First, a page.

Skip to contentContribute to ReadWriteThink / RSS / FAQs / Site Demonstrations / Contact Us / About Us



Contribute to ReadWriteThink

ReadWriteThink couldn't publish all of this great content without literacy experts to write and review for us. If you've got lessons plans, videos, activities, or other ideas you'd like to contribute, we'd love to hear from you.



Professional Development

Find the latest in professional publications, learn new techniques and strategies, and find out how you can connect with other literacy professionals.



Did You Know?

Your students can save their work with Student Interactives.

More more

HomeClassroom ResourcesLesson Plans

Lesson Plan

Blurring Genre: Exploring Fiction and Nonfiction with Diary of a Worm

E-mail / Share / Print This Page / Print All Materials (Note: Handouts must be printed separately)


Blurring Genre: Exploring Fiction and Nonfiction with Diary of a Worm

Grades 6 – 8
Lesson Plan Type Standard Lesson
Estimated Time Five 50-minute Sessions
Lesson Author

Deborah Dean

Deborah Dean

Provo, Utah


National Council of Teachers of English



Featured Resources

From Theory to Practice



This lesson provides an introduction to the use of factual information in creative writing. Students first examine texts to identify how a published author incorporates facts in fiction writing by reading and questioning the books Diary of a Worm, Diary of a Spider, and Diary of a Fly (Cronin). After conducting inquiry on their own to gather facts on a topic decided upon by the class, students use their facts to write several diary entries collaboratively, entries which will contribute to a class book modeled on the mentor texts. Finally, students peer review each other's work, and revise and edit their own writing before using the Multigenre Mapper interactive to publish their work.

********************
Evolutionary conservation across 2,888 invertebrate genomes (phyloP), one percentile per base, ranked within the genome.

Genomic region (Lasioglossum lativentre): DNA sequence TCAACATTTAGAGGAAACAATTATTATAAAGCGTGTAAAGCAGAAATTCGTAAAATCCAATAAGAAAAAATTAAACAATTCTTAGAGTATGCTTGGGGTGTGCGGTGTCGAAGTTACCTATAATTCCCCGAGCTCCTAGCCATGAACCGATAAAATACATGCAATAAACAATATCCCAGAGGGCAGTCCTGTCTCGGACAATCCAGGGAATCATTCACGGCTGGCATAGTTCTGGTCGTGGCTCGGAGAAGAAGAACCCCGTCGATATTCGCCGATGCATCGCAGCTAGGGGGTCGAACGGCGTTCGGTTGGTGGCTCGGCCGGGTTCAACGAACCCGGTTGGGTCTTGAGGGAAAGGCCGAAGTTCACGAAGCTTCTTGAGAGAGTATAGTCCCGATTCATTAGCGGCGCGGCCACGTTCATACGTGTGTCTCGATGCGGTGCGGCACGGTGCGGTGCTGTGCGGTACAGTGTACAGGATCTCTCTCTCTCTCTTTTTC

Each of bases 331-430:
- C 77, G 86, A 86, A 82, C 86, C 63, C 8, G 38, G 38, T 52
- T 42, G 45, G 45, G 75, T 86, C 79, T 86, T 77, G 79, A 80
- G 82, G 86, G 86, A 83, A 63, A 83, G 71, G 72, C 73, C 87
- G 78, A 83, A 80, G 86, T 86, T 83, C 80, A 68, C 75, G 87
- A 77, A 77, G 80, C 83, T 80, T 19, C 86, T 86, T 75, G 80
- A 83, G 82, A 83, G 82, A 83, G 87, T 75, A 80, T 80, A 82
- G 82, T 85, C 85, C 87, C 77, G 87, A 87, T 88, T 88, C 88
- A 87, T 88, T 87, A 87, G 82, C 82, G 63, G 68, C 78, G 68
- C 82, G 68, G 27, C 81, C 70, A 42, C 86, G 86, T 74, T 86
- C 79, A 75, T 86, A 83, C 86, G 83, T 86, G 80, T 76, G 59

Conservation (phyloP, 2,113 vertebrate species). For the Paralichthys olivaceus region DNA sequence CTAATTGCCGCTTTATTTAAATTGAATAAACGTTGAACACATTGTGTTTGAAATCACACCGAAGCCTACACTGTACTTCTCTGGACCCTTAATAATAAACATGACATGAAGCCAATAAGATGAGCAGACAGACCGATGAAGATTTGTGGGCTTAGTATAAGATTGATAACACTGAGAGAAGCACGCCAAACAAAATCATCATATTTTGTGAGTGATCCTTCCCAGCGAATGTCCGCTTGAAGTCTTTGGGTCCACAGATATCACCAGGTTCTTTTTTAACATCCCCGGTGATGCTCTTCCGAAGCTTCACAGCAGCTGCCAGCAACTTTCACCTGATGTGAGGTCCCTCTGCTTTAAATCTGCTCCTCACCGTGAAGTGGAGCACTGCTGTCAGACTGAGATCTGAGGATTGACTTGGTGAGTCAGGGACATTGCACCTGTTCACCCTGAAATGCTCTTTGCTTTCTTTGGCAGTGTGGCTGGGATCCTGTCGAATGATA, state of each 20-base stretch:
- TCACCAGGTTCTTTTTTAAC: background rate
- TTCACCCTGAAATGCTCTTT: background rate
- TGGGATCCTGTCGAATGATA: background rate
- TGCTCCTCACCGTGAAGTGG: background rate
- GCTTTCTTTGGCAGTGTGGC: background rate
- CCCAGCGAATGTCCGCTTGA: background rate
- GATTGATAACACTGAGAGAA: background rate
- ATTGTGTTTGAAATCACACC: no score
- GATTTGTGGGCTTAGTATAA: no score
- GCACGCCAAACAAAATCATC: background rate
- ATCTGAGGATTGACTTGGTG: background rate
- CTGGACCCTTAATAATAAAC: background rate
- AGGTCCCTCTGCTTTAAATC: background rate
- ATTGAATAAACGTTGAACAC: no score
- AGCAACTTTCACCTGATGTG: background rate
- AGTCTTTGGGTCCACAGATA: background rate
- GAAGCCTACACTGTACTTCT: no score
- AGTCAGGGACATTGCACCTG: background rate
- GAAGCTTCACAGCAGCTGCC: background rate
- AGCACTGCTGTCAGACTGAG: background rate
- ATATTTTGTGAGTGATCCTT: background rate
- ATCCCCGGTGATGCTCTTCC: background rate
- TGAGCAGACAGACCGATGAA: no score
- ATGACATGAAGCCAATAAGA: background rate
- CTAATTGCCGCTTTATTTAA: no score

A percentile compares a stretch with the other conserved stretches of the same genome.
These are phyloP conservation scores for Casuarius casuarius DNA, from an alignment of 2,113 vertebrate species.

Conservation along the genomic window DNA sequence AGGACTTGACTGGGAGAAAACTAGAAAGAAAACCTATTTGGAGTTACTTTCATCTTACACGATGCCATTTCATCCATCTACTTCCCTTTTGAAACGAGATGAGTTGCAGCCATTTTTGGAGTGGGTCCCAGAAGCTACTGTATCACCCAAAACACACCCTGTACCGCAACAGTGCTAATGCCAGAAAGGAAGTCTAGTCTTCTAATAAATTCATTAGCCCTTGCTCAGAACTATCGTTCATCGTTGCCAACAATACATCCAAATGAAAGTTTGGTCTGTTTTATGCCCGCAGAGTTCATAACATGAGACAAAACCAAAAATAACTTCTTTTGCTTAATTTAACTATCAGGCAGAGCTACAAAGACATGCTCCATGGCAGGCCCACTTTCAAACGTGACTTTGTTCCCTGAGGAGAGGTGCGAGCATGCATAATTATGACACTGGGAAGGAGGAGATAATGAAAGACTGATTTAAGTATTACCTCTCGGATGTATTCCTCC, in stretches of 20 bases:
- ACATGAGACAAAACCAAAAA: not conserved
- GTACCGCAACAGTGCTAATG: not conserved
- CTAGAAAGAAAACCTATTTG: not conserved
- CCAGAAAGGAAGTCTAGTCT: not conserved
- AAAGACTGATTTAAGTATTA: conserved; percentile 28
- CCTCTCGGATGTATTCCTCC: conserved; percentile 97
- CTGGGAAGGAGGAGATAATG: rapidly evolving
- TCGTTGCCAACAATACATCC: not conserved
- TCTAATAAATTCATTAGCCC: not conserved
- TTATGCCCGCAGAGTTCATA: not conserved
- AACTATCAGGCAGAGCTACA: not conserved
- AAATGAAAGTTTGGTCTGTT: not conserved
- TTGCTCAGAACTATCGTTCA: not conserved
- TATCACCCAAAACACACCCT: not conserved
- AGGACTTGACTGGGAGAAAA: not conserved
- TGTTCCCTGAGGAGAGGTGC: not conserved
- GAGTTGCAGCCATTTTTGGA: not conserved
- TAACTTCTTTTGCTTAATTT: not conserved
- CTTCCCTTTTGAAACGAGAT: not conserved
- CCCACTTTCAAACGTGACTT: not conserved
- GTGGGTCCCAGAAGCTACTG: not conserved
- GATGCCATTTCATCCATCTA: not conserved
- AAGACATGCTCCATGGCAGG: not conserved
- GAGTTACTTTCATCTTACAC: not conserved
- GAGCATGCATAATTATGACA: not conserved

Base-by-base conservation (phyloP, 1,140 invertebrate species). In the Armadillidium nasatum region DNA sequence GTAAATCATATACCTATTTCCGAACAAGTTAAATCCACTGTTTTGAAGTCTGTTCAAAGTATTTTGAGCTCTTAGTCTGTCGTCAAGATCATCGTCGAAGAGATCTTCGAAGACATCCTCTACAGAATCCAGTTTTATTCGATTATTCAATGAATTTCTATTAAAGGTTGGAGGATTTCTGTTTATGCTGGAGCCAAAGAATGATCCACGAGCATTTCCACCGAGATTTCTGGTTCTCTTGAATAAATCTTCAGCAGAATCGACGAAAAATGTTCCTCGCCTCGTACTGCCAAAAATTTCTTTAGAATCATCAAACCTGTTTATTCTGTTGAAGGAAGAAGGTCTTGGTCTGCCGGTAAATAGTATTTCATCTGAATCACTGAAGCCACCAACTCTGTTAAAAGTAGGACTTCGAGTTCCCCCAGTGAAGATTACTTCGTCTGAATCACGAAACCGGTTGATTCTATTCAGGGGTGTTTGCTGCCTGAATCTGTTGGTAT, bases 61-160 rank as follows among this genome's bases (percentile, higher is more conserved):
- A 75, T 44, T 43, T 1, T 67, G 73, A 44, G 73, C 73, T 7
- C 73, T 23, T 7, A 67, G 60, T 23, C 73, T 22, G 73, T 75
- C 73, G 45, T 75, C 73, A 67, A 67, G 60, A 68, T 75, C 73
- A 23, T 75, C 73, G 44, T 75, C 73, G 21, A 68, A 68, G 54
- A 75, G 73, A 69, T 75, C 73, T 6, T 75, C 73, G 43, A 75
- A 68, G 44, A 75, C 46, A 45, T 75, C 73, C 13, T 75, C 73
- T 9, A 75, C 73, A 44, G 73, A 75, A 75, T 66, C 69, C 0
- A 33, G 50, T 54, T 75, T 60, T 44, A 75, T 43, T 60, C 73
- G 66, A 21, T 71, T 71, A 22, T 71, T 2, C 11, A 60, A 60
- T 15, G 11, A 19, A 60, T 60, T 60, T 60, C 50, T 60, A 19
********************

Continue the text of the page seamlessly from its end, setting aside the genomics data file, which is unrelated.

back to top



Multigenre Mapper: Students can use this online tool to create original multigenre, multimodal diary entries in genres of their choice.

back to top



In the book Strategic Writing, Deborah Dean asserts the importance of inquiry to all effective writing (24). But inquiry doesn't apply only to research papers; it can provide the crucial details in engaging and entertaining fiction as well. Furthermore, using mentor texts helps students see possibilities for their own writing (60-61). Using mentor texts in the classroom helps students understand that what they read can help them as writers and can provide them with possibilities for writing-both in content and in genre.

In Genre Theory: Thinking, Writing, and Being, Dean explains how students develop sensitivity to how texts work differently when they are exposed to and work with a variety of genres. This increased sensitivity is important to students as they grow as writers. Finally, collaborative writing can "move students toward more thoughtful, sophisticated writing habits" (Dale 68). By working together on interpreting others' texts and writing their own, students develop as both writers and readers.

Further Reading

Dale, Helen. Collaborative Research on Collaborative Writing. English Journal 83.1 (January 1994): 66-70.


Dean, Deborah.  Strategic Writing: The Writing Process and Beyond in the Secondary English Classroom.  Urbana, IL: NCTE 2006.

Read more about this resource


Dean, Deborah. Genre Theory: Teaching, Writing, and Being. Urbana, IL: NCTE, 2008.

Read more about this resource

back to top